By Staff | Photographs by Hong Sar
It was Dolly Neely, a former reality TV star-turned-Pennsylvania beekeeper who introduced me to her growing colony of bees.
I met Neely at her farm in Mercer County near Jackson Center, between Pittsburgh and Erie.
On my drive to Bird’s Eye View Farm, I whirred past the sprawling properties of working farms and over rough-hewn bridges fashioned to cross creeks and ponds. Neely’s land is flanked by dandelion fields. Bee food.
In 2004, Neely began to explore backyard beekeeping upon her return to Mercer County after appearing on the television show “Survivor.” She has since acquired chickens and other birds, domesticated opossums, and about 50 honeybee colonies.
“It’s become the birds and the bees,” she said. “The bees have won my heart because they’re so necessary to life. If we don’t have pollinators, we won’t have food. It sounds extreme to say that, but that’s just the way it is.”
Her bees live atop pallets, designed to be transferred to farms and orchards for pollination to help grow an array of crops, such as blueberries and watermelons, Neely said.
As she explained the workings of her hives, Neely hesitated to discuss whether climate change may have affected her hives during her seven beekeeping seasons.
“But there’s a saying that goes, ‘If you talk to 30 beekeepers, you’re going to get 40 different opinions.’ You can talk to me all day long and then go to the beekeeper up the road and he might say something totally different,” she said.
Though Pennsylvania temperatures have increased almost 2 degrees over the past century, according to the Department of Environmental Protection, and are estimated to rise another near-6 degrees by 2050, Neely said her hives have grown over the years, and she has seen more feral bees spread across her 88 acres.
Although she has made adjustments to her hives’ environments and diets, mitigating lethal parasites such as varroa mites and surviving the cold are some of the hurdles that Neely’s bees face.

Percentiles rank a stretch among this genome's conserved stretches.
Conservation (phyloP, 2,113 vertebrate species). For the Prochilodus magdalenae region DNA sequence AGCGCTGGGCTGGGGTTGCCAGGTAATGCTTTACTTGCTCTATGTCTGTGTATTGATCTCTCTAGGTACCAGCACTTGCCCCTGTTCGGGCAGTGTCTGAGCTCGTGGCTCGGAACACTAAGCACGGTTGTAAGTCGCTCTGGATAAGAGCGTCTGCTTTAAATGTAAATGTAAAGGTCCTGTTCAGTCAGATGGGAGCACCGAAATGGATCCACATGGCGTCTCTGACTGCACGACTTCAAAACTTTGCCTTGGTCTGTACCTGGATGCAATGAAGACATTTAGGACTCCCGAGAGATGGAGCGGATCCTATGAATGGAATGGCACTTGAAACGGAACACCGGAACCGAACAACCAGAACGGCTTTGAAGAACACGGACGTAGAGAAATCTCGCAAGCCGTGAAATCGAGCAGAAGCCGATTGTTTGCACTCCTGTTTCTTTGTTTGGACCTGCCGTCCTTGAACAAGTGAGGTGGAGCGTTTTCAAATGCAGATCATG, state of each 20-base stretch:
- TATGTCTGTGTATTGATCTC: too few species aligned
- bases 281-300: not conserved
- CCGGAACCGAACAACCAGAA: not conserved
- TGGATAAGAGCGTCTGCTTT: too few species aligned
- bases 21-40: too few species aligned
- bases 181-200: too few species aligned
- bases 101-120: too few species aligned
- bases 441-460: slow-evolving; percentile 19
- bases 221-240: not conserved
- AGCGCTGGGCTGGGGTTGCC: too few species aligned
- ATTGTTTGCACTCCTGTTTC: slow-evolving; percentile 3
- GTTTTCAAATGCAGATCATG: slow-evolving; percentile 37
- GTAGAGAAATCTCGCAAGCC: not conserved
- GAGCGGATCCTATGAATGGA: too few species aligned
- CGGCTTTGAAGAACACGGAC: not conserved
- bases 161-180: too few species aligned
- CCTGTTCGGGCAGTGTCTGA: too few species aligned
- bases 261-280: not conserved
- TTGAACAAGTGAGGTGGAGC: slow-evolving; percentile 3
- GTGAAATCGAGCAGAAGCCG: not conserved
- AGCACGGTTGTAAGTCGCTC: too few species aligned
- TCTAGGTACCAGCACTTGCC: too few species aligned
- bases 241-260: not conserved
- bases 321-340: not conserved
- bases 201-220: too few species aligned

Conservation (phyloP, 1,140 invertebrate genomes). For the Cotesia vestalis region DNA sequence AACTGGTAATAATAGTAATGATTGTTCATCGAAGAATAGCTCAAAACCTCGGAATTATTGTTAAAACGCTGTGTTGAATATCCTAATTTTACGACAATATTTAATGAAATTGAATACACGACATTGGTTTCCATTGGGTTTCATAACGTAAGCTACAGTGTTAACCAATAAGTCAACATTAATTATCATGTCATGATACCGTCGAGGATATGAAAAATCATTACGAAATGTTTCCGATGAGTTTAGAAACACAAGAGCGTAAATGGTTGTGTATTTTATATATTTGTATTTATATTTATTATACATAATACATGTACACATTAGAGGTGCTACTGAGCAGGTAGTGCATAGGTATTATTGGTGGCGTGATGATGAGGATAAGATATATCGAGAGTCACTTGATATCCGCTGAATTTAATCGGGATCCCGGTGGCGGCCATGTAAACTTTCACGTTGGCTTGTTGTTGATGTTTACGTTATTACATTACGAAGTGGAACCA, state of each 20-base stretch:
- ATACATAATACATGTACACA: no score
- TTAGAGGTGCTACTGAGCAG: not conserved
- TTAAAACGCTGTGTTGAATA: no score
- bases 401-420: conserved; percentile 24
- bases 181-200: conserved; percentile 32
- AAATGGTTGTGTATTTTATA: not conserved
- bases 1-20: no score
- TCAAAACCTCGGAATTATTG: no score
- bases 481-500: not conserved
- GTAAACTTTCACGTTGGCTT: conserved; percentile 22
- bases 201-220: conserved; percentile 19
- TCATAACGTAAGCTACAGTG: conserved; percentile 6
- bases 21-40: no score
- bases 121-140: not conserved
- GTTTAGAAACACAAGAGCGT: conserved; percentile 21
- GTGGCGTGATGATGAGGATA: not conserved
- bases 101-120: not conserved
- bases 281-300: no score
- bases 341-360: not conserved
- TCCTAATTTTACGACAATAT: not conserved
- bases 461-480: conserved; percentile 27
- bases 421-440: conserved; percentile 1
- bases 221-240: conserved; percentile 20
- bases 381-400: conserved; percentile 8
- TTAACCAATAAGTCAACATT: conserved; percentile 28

To keep them alive over Pennsylvania winters, she started hauling them to Georgia to fulfill pollination contracts down South.
And while Neely’s hives produce sunflower honey — plenty of it — she’s in the business of making bees.
Bees contribute more than $20 billion in pollination service to the U.S., and honey production generates around $300 million annually for beekeepers, according to the U.S. Department of Agriculture (USDA). Some special queens — genetically altered to help them fight certain parasites — can cost up to $600 a pop.
With bare hands, Neely poked around an open tray of bees at the observation hive where they buzzed and toiled, inches from my own fingers. She identified the queen, pinching her carefully between thumb and pointer, and marked a small, red dot on her back with an acrylic paint pen to keep track of her.
The chance that one of her hives would swarm is low, she said. They’re at peace as long as they are pleased with their queen.
Neely explained the bee kitchen where honey is processed and queens are bred and incubated. Instead of utensils in the drawers, I found hundreds of tiny, bear-shaped honey containers. The stainless steel refrigerator was set to a toasty 94 degrees to grow queens.
She runs most everything on the farm alone, and it’s hard not to draw a connection between her nose-to-the-grindstone approach to work and the industrious queen and worker bees, who banish male bees from the hive after mating.
“People ask, ‘Why don’t you hire somebody?’
“I can keep up,” she said.
Em Bennett is a writer and photographer who covered news and politics for the Mon Valley Independent and served as editor for The Globe at Point Park University. A West Virginia native, she is based in Brooklyn.